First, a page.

Love is a choice, tolerance is a choice, and both take courage—courage to reach out to someone who is unknown, but also courage to examine our own biases and preconceived notions. Is it possible that (gasp!) we could be wrong about something or someone?

This week’s Storytime Short features the book The Big Umbrella by Amy June Bates. This is a simple yet poignant example of how, if we are willing, we can expand our hearts and invite all sorts of different kinds of people into our lives.

To go along with this idea, the Ashland, Eagle Point, and Gold Hill libraries are offering a “The Day You Begin” Take and Make Kit inspired by the book by Rogue Reads author Jacqueline Woodson. This kit is an opportunity for children and families to learn about and appreciate the differences in ourselves and in others and get to know someone better. Use the kit to create a valentine you can share with someone you might feel shy or awkward around because you don’t know them well enough.

Like a lot of the crafts I introduce in these blog posts, this one is pretty open-ended. The kit contains a variety of heart themed craft supplies to make a traditional card. Many of these supplies can be bought relatively cheaply at the dollar store. The following is a more “out of the box” approach, and with a few basic supplies, can easily be recreated at home.  My hope is that you and your child just have fun with it, and see where your muse leads you.

The basic supplies you’ll need are:

  • Glue
  • Paper
  • Markers or crayons

If you want to make it a project, you can also gather up old magazines, coffee filters, tissue paper leaves, etc.

I didn’t have any card stock on hand, so I chose to use plain, white printer paper. I found a sheet folded in half to be a pretty daunting size, so I chose to fold it half again, and work with a quarter sheet.

For me, any excuse to get some fresh air is a good excuse, so I wandered around my yard for a while looking for things to embellish my card. I always enjoy working with more natural materials, so as you can see, the front of my card consists of a lot of different greenery.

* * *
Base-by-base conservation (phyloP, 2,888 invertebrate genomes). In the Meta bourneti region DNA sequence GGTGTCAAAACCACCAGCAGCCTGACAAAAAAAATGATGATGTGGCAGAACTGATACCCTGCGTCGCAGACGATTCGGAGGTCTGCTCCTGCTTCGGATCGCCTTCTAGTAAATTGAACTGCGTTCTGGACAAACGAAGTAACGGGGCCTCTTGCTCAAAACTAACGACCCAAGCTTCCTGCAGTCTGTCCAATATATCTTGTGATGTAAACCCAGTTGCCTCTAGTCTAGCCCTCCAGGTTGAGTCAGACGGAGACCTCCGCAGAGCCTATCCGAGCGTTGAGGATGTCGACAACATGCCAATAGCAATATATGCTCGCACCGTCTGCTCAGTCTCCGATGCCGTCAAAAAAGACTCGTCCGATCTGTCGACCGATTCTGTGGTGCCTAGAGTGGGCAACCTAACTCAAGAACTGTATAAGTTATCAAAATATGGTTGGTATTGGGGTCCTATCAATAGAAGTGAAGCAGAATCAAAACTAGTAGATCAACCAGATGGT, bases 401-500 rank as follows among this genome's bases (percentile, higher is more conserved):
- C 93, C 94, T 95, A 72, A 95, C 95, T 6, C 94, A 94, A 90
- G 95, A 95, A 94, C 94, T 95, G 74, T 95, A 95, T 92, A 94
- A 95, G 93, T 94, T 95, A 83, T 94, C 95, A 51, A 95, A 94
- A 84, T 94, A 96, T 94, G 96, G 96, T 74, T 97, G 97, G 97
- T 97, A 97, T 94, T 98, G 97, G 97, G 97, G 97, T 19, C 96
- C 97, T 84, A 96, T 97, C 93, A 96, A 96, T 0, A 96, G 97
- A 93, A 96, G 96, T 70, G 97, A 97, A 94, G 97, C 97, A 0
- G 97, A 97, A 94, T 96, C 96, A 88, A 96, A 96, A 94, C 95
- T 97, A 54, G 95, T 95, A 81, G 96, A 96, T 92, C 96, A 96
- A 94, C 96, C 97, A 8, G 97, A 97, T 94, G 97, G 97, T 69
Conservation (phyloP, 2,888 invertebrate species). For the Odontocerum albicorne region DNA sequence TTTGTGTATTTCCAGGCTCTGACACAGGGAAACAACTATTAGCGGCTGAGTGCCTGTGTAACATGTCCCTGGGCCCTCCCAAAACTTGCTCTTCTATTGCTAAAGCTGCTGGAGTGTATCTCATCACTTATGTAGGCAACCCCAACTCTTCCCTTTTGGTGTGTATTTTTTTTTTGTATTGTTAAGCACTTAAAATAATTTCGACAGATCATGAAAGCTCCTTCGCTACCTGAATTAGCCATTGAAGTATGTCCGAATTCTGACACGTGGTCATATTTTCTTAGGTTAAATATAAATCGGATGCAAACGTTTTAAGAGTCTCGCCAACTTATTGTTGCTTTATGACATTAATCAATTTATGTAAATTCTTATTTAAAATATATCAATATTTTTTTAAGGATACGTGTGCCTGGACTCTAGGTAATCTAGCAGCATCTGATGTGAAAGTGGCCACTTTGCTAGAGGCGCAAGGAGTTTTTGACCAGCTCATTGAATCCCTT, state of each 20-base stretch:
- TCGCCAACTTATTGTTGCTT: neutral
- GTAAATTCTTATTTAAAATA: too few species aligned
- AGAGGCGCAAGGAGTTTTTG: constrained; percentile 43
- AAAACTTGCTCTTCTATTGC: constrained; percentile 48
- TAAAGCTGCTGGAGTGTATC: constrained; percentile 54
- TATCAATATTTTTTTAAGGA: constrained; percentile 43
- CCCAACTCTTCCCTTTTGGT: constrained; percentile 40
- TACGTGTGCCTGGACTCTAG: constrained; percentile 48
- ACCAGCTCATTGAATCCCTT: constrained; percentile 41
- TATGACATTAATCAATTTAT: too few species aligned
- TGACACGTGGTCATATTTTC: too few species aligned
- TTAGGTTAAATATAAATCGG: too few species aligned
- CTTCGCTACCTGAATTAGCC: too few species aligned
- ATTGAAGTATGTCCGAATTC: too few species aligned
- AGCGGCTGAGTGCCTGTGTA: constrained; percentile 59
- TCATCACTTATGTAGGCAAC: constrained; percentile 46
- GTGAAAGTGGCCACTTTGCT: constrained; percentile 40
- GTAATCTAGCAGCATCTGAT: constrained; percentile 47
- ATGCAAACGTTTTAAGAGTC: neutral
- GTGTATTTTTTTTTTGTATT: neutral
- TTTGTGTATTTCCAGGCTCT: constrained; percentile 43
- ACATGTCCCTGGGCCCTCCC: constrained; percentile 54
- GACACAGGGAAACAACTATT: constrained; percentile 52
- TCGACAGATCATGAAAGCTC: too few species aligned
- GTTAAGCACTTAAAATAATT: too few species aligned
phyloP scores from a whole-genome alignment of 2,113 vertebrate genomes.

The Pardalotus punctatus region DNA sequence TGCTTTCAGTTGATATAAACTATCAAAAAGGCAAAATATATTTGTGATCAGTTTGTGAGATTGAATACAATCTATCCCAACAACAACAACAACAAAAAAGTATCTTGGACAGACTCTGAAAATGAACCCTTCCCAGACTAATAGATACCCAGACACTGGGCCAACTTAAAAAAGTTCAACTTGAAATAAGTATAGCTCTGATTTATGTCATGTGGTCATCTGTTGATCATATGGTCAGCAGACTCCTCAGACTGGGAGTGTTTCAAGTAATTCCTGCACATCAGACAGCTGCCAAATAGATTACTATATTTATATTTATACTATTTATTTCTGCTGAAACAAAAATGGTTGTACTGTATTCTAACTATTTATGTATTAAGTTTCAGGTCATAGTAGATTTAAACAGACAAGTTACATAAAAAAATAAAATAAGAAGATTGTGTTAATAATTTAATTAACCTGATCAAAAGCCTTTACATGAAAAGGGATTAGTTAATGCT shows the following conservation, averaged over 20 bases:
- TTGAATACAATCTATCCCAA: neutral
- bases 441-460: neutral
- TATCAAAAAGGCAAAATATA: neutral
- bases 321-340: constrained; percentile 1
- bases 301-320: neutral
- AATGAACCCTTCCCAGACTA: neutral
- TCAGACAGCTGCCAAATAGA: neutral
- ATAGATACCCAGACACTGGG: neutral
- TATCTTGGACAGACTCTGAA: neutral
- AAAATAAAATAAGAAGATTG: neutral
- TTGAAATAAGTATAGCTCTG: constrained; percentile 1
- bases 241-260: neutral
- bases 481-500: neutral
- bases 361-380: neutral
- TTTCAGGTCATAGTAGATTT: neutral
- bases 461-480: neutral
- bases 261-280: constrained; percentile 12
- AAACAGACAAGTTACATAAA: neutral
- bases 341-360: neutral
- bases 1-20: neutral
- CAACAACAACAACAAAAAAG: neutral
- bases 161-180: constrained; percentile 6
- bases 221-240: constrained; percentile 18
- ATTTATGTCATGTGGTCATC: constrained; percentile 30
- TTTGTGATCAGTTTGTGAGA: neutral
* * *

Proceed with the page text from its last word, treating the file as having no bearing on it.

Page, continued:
When I had my design figured out, I weighted it down with some books so the leaves would flatten a bit. That gave me some time to think about what message I was going to write on the inside of my card, and then I had a brainstorm!

I wrote the message in big letters on a paper bag.

Then I went through old magazines and tried to find letters to match.

As a mother of three, I can understand that this might be a little tedious and time consuming, but if you make it a game, it can be a lot fun. I could just imagine myself (back when my children were small) going through magazines together hunting for letters. It’s also an excellent opportunity to review letters with younger children and practice reading and spelling skills with older children.

If you don’t have the time for the above or have any magazines on hand, writing out the message is also a great option.

Now it’s time to work on the front of my card. I took about a teaspoon of Elmer’s glue and added 1/8th teaspoon of water. This is a little fiddly and messy, so just dab the glue on in big globs and carefully spread it over the leaves.

I added a piece a clingwrap to the front and let it dry for a bit. This gave me a chance to wipe up any spilled glue and clear up the magazines and paper scraps left lying around.

Now it was time to move on the inside of the card. Very carefully (with the cling wrap still on), I opened up the card. I still had quite a bit of glue left, so I dabbed a tiny bit where the first letter would go and carefully transferred it from the paper bag to the card. I suggest taking one letter off the bag at a time. This way, your child can see where the next letter should go. (Be mindful of spacing, however; you don’t want to run out of room on your card.)

After that, it’s all hearts and roses. You can add a few little store-bought hearts or stickers, or draw your own. Don’t forget to address the card to the person you are giving it to, and, of course, don’t forget to sign your name!

For an easy tutorial on how to create your own envelope, visit Creativebug, one of the many neat data base services our library offers.

Last, but not least, check out this week’s Storytime Short featuring the book The Big Umbrella by Amy June Bates. For even more stories about love and learning and how to share it, visit the library catalog and look for the list titled Share the Love. —Lyn Heerema